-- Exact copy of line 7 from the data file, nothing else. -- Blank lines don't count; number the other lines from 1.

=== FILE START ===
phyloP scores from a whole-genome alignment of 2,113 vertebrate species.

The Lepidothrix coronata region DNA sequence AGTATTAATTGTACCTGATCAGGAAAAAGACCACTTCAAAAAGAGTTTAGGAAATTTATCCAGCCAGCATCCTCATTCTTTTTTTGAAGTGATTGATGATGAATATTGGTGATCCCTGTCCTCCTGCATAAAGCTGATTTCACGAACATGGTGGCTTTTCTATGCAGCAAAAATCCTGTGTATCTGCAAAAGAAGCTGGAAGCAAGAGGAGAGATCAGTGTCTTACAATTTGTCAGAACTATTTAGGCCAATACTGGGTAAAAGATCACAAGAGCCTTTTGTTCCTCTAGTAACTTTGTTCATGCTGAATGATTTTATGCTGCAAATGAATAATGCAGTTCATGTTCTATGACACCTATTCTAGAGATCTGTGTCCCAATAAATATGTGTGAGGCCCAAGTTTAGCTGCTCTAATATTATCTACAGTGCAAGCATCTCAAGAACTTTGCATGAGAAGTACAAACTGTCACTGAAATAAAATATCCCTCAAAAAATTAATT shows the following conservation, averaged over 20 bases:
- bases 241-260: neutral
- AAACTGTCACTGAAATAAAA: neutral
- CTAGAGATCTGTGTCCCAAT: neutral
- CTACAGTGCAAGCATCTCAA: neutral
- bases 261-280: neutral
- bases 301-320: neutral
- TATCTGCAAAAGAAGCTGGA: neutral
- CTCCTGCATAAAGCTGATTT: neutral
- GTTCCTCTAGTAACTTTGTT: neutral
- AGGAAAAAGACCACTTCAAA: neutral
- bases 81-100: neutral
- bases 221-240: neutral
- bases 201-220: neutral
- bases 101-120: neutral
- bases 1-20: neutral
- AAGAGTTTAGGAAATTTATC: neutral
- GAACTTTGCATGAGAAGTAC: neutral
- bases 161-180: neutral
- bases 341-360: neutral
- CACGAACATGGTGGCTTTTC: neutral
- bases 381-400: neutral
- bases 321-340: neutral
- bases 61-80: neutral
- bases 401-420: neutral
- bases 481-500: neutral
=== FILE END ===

- bases 261-280: neutral